The Spark

the Voice of
The Communist League of Revolutionary Workers–Internationalist

“The emancipation of the working class will only be achieved by the working class itself.”
— Karl Marx

United States:
Using Delphi’s Bankruptcy to Batter Down Wages and Benefits at Every Company

Apr 13, 2006

At the end of March, the top UAW leadership negotiated a "special attrition plan" with General Motors and Delphi—a series of incentives to be offered to every GM and Delphi worker to get them to retire early or to take a one-time lump-sum payment to leave their employ.

While newspaper headlines trumpeted the idea that workers had hit the jackpot, it was anything but. Workers who take the pension will go out with less than what they would have gotten if they had waited and, moreover, a retirement laden with uncertainty, given Delphi’s bankruptcy and GM’s hints about bankruptcy. If, for example, either GM or Delphi were to throw their pensions over to the Pension Benefit Guarantee Corporation—as so many other companies in bankruptcy have done—any worker who retired before age 65 would suffer a significant reduction in their pension. Lower seniority workers who took the buy-out would be opting for unemployment with no pension, no medical care and only a heavily taxed buy-out check in their hands.

Even workers who were tempted to take one of the offers looked at the deal with misgivings. The president of the UAW local at Delphi’s Coopersville Michigan plant reported that very few of his members were ready to sign on to the deal: "Trying to retire from Delphi just doesn’t make sense to a whole lot of people. How can you trust them?"

The goal of this "offer" was not to assure a decent retirement to Delphi and GM workers; it was to lure out of the plants workers who today earn $27 an hour, so Delphi can replace them with new hires earning $14 an hour—the new hire rate which the UAW leadership agreed to in April 2004. Given the complicated arrangements that still exist between GM and Delphi, jobs opened at GM by the attrition offer would be filled by current Delphi workers "flowing back," giving Delphi even more possibilities to fill its plants with replacement labor, earning $14 an hour.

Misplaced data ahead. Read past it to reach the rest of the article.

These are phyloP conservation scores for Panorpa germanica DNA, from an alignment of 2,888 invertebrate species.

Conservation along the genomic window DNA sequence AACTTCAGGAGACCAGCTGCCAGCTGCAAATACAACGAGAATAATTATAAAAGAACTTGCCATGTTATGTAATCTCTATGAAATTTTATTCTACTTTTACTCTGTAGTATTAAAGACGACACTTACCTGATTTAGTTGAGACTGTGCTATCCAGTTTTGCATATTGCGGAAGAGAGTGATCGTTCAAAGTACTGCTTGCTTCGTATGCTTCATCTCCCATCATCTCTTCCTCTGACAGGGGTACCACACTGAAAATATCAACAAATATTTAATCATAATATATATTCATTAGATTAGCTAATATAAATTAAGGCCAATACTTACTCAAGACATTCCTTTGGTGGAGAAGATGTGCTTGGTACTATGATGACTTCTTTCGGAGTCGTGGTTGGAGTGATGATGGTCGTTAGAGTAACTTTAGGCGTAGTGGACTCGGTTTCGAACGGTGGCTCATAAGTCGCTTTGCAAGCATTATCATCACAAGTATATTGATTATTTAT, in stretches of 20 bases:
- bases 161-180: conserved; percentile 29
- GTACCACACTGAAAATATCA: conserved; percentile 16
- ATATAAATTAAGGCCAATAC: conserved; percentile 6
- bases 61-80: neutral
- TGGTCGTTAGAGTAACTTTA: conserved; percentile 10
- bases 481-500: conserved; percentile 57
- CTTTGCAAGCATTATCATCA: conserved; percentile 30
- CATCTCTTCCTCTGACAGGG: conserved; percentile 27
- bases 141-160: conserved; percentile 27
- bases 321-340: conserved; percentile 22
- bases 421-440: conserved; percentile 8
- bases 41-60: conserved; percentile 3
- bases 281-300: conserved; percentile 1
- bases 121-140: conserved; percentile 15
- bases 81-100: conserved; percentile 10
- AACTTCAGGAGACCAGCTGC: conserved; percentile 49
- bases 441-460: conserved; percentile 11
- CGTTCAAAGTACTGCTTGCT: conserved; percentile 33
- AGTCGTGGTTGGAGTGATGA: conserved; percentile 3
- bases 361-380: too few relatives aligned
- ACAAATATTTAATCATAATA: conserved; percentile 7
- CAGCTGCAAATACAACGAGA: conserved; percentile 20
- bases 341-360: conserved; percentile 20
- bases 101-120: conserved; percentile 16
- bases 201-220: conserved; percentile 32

No wonder so many workers expressed disgust—they were being asked to throw themselves on the scrap heap so Delphi could, at one blow, cut its wage bill in half.

A Couple of Friendly Divorces Produced Two-Tier Wages

GM’s spin-off in 1998 of its parts plants into Delphi, a supposedly independent company, was the beginning of a ramped-up attack on the wages and benefits of auto workers. In 1999, in an invitation sent to prospective investors, Delphi explained its "divorce" from GM in this way:"The company believes that its complete separation from General Motors will enable it, over time, to increase competitiveness by establishing local work rules and practices more consistent with those generally prevailing in the automotive parts industry." The first contract with the UAW in 1999 may have maintained the terms of the GM contract for the next four years at Delphi, with GM subsidizing an unspecified part of the wages and benefits. But the separation was aimed at severely stepping up the intensity of work, reducing employment, and reducing wages and benefits in the parts plants.

The next contract in 2003 ushered in the beginning of a permanent multi-tier wage span. While the news media constantly talked about the need for lower pay in the parts plants—otherwise, how could they compete!—the union leadership bragged that it had maintained the existing pay scale for Delphi workers who had come from GM plants. They barely mentioned, however, that they had agreed "in principle" to establish a lower wage rate for workers Delphi would hire in the future. By voting for the contract, workers were authorizing the UAW leadership to negotiate this lower rate with Delphi without coming back for another vote. The lower wage "in principle" turned out, in practice, to be just over 50% of the current Delphi workers’ rate.

In 2003, even before the actual rate was known, many Delphi workers argued that this "two-tier" arrangement would give Delphi a weapon to use against the workers whose wages were protected. For purposes of the vote—and defying logic—the UAW leadership counted Delphi workers as though they were GM workers. In other words, their votes got lost in the much larger number of GM workers’ votes. The UAW leadership was able to pretend that Delphi workers had happily ratified their contract!

A similar evolution took place at Ford and Visteon, the parts plants which Ford spun off into a separate company less than a year after Delphi was created. While the details varied, the same basic mechanism was at work, establishing the principle of lower wages and benefits at the parts plants for new hires, while maintaining wages and benefits for the Ford workers who suddenly were working for Visteon. This was similar to what Ford had earlier done with workers from its steel division when those plants were spun off into a separate company—several times, in fact.